Jersey bus strike: Minister considers legal action

Buses in St Helier
Image caption Connex has run the Jersey bus service since 2002

The States is speaking to lawyers about the "illegal" bus strike in Jersey as it enters its second day.

Transport Minister Deputy Kevin Lewis said his department was working to get drivers back on the road.

Staff walked out in a dispute over contract changes when CT Plus takes over from Connex in January.

Deputy Lewis will be asked about the strike in the States after the Unite and Unison unions said it would go on "indefinitely".

Bus services in Jersey stopped on Monday after workers walked out in protest.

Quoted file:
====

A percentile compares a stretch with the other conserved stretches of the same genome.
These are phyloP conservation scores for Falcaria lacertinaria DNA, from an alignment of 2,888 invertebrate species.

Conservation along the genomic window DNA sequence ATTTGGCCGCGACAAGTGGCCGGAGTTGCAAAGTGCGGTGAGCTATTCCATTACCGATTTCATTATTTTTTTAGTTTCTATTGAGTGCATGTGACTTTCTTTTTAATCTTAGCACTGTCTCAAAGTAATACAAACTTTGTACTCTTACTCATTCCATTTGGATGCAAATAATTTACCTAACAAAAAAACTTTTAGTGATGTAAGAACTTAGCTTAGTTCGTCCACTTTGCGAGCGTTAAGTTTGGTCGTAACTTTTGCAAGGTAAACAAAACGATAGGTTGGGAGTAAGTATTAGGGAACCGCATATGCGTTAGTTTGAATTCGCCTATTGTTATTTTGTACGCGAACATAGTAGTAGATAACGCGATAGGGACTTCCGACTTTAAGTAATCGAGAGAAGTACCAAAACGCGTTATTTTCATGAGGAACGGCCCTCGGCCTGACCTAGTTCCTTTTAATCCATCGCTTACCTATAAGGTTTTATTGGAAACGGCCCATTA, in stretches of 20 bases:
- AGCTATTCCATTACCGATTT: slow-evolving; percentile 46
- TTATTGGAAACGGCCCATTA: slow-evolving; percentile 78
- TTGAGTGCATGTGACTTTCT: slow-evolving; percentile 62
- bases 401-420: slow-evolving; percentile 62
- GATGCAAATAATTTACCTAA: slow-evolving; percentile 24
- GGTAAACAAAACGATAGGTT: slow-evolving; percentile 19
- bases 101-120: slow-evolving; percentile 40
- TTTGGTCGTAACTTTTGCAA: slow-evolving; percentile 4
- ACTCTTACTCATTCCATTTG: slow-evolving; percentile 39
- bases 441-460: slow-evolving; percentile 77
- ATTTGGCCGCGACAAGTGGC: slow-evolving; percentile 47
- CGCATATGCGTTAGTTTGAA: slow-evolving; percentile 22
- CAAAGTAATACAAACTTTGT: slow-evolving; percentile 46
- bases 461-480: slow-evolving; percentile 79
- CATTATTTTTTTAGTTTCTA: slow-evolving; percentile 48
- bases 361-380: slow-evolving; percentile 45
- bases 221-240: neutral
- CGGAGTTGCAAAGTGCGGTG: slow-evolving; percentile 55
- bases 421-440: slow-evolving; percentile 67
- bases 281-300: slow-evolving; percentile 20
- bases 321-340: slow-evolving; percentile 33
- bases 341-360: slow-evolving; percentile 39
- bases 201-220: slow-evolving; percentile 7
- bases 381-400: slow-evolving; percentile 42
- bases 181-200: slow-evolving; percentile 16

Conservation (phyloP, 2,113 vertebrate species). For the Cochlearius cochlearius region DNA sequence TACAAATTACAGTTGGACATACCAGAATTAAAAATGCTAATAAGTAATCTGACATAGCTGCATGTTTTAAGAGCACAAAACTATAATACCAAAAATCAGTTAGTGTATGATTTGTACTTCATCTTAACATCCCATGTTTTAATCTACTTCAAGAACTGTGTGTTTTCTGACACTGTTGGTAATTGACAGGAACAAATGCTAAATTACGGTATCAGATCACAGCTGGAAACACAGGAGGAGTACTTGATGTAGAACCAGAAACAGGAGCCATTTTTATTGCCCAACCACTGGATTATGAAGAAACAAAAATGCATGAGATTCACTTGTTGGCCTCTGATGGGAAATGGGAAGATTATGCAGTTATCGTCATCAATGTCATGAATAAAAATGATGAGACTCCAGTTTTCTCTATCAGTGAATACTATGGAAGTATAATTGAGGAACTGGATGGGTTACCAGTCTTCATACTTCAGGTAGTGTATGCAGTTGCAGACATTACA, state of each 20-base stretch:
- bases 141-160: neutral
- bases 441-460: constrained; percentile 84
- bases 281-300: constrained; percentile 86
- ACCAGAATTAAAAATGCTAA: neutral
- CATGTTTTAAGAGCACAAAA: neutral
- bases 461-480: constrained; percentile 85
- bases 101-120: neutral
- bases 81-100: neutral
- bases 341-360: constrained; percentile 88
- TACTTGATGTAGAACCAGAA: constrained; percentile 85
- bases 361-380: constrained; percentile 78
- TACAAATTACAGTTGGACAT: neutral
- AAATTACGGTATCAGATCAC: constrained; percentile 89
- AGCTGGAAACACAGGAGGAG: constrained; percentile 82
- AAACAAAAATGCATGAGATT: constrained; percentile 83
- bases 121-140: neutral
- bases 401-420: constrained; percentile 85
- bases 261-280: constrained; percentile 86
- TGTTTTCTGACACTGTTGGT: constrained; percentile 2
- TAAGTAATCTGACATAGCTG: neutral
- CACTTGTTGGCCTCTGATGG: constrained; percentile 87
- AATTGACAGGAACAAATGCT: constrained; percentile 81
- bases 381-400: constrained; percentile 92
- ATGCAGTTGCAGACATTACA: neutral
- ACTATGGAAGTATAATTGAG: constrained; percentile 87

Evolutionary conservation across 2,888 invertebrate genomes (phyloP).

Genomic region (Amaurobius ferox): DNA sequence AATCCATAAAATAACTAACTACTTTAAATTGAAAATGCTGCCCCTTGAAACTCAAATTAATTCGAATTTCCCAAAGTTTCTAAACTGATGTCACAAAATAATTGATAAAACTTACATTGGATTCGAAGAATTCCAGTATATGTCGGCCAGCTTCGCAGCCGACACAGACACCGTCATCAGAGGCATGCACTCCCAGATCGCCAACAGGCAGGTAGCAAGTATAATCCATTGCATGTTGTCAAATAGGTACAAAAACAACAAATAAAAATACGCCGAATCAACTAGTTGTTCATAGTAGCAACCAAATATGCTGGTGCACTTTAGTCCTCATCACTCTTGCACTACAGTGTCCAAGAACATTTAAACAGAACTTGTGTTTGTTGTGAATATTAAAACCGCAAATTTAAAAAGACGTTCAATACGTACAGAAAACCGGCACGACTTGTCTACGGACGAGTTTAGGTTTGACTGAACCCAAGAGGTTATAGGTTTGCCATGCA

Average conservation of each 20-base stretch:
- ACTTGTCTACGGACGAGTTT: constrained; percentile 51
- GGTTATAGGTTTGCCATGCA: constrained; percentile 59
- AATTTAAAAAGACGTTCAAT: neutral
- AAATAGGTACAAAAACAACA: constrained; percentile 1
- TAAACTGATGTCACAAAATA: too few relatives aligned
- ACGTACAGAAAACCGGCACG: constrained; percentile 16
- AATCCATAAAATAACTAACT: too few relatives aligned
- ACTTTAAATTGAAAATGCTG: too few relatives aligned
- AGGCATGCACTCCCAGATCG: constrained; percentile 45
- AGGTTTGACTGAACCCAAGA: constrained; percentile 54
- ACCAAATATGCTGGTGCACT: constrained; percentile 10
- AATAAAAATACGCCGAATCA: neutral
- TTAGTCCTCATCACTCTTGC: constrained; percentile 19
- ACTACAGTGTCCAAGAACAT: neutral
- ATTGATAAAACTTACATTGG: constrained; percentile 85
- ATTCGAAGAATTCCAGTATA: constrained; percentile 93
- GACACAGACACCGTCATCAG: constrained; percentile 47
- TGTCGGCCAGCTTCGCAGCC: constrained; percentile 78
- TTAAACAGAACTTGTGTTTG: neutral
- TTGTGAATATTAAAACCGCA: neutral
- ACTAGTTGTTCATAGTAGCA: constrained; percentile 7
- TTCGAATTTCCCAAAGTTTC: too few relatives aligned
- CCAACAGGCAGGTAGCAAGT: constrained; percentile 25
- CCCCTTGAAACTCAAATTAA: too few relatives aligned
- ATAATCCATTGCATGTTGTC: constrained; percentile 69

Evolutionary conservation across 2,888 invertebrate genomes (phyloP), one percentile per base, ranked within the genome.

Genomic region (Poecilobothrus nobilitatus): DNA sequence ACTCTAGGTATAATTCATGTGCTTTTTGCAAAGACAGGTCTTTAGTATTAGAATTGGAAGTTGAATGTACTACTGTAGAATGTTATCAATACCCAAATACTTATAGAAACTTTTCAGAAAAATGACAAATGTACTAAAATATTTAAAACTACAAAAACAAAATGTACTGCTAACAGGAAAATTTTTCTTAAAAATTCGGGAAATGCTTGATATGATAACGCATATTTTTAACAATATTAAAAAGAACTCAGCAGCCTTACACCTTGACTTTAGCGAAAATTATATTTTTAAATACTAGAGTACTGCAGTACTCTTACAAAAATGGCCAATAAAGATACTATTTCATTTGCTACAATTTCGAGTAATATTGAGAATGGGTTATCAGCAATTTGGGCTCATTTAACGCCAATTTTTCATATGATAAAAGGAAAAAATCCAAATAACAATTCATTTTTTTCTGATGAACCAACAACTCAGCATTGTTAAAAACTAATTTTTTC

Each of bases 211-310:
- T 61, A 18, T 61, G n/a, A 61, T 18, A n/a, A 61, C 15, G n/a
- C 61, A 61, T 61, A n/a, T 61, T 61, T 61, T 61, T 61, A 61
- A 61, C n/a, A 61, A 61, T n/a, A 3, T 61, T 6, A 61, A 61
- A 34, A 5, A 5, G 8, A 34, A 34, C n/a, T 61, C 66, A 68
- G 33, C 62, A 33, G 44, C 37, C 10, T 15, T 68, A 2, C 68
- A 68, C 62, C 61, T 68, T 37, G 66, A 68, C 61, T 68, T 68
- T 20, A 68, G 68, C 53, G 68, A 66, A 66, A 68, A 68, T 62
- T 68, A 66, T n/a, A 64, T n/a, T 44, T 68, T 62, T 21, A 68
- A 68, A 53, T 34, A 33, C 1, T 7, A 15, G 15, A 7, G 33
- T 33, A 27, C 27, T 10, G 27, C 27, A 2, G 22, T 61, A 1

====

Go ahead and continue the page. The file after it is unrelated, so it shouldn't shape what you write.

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Media captionOne passenger had to walk for two hours to get to work because of the bus strike

'Money and overtime'

Jim McCartan, from Unison, said the strike action was indefinite and that staff "had been backed into a corner".

John Rogers, from Transport and Technical Services. said: "Whatever else is said, this [strike] is about money and overtime.

"It is money for a few drivers who are earning I believe an extortionate amount of money and doing too many hours every week driving a bus."

Deputy Lewis said drivers had been given an extra week to sign new contracts as talks continue to get drivers back on the road.

Connex staff say changes to their contracts do not take into account their length of service.

Some staff are members of Unite the union while others are in trade union Unison.

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